Conference Dates

October 18-21, 2015


The development of single use bioreactors (SUBs) has led to the exploration of novel reactor geometries such as the rectangular, single-use bioreactor (Nucleo™ Pad Reactor, PALL Corporation). Sparging is currently used as the main method of providing oxygen to cells in both the traditional and rectangular bioreactor. However, cell damage from bubble bursting and foam entrapment makes sparging a poor way of providing oxygen for growing cells that are sensitive to these shear inducing effects, such as stem cells. An alternative aeration method, sweeping, provides O2 by diffusion through liquid air interface, minimizing shear stress damage to cells arising from bubble rupture and foam formation. Although not suitable for cylindrical systems, sweeping has the potential to be a viable method in the rectangular SUB, due to the 2.5 times larger surface area to volume ratio of the rectangular shape.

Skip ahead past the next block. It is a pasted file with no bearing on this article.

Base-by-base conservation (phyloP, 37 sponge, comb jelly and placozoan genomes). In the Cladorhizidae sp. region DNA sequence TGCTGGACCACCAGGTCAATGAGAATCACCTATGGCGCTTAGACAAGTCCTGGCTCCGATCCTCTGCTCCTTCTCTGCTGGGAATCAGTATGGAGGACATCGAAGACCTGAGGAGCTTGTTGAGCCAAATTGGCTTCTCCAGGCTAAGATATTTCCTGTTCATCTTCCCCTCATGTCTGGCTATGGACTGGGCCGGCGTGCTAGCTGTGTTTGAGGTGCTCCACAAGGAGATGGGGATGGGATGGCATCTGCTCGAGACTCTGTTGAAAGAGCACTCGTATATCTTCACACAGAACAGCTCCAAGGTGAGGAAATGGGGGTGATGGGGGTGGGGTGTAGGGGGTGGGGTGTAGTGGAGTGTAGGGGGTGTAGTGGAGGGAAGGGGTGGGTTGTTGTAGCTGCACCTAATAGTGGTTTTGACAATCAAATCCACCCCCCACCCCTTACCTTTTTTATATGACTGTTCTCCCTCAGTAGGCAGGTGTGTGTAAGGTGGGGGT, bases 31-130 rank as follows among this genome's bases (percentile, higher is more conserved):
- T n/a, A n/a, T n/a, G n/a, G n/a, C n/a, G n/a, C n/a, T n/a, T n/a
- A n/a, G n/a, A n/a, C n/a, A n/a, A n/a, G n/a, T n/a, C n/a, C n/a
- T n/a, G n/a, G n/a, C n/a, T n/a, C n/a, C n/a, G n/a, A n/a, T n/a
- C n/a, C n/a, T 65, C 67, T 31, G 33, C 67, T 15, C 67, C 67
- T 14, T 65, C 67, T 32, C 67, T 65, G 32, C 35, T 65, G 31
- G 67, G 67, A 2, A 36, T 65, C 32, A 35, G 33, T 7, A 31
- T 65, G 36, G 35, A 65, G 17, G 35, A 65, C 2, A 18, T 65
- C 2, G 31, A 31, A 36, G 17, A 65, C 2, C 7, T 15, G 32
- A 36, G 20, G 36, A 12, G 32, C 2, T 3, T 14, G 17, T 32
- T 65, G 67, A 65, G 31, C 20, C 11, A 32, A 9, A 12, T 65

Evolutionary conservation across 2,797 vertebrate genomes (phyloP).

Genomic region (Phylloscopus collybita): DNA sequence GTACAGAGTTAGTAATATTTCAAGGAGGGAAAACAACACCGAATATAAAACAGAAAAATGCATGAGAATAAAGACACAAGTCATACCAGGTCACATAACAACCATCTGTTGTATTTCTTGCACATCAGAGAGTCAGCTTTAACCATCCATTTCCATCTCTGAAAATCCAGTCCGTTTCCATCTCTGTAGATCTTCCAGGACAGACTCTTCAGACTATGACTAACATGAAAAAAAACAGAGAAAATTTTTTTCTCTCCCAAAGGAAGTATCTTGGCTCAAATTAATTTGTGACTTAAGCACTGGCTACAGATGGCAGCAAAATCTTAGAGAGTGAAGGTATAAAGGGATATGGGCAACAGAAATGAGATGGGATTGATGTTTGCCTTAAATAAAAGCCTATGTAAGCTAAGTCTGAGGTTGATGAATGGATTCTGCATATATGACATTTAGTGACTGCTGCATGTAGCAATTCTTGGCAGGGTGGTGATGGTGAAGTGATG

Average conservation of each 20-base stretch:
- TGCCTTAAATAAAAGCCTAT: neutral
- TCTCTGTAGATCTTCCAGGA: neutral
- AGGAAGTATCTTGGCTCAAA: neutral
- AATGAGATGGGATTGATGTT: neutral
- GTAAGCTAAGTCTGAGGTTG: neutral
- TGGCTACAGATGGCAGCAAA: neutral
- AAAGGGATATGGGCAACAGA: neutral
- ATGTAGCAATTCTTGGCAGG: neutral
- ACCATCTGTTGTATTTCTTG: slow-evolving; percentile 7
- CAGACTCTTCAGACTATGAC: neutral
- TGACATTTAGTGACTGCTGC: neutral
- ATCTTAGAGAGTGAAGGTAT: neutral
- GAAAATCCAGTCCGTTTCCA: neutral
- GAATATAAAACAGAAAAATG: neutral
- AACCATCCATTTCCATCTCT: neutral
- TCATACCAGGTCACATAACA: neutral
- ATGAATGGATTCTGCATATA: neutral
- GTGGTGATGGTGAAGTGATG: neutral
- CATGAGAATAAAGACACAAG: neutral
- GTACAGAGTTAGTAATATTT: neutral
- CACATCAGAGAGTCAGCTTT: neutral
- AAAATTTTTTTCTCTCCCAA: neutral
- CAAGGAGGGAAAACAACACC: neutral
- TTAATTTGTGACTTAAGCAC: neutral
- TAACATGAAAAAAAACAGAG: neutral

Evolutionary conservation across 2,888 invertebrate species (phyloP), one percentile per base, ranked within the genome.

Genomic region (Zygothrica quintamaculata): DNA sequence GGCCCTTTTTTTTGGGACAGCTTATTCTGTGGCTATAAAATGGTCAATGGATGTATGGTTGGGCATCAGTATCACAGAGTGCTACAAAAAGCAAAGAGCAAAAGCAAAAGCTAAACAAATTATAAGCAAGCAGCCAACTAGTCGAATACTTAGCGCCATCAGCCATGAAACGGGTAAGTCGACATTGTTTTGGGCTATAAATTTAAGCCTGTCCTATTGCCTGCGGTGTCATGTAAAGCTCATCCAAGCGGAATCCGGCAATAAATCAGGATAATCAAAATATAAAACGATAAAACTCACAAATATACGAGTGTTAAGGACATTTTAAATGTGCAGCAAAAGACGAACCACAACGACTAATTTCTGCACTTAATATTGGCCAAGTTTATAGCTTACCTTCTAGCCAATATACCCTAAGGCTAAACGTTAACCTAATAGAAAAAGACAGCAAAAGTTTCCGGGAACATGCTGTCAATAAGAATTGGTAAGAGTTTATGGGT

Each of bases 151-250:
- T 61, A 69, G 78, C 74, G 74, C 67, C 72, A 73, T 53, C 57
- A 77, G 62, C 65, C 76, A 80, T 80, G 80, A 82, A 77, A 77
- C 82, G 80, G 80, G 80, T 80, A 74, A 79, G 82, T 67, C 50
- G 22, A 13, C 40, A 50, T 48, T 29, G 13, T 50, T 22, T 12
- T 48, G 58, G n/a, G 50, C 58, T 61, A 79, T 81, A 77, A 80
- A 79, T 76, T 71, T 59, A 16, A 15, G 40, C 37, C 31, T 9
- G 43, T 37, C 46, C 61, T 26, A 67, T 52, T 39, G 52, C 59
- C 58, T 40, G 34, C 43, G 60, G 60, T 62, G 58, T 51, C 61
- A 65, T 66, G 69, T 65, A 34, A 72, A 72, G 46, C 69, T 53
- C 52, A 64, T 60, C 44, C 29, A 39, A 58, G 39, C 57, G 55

The mass transfer coefficient (kLa) was calculated using the dynamic method and characterized with respect to varying agitation and aeration rates in water and cell medium with 0.01% Antifoam C concentration. Nitrogen was used to degas the liquid in the SUB and minimize dissolved oxygen levels. Air was then sparged or swept over the system to provide oxygen, depending on the aeration method under investigation. Dissolved O2 levels were measured with an optical probe that measured oxygen concentration through the fluorescence quenching of an indicator. The mass transfer coefficient was calculated from the slope of the linear portion of the log mean difference in concentration relative to the starting concentration of dissolved oxygen over time. Sweeping kLa values (ranging from 0.09-0.62 h-1 in water and 0.17-0.19 h-1 in medium) were found to be an order of magnitude less than sparging kLa values (ranging from 1.48-1.86 h-1 in water and 1.11-3.26 h-1 in medium). While sweeping on its own is not sufficient to supply enough O2 to support mammalian cell culture in the PadReactor, a combination of maximizing sweeping and minimizing sparging should be pursued further for increased growth of shear sensitive cells, under low oxygen demand conditions.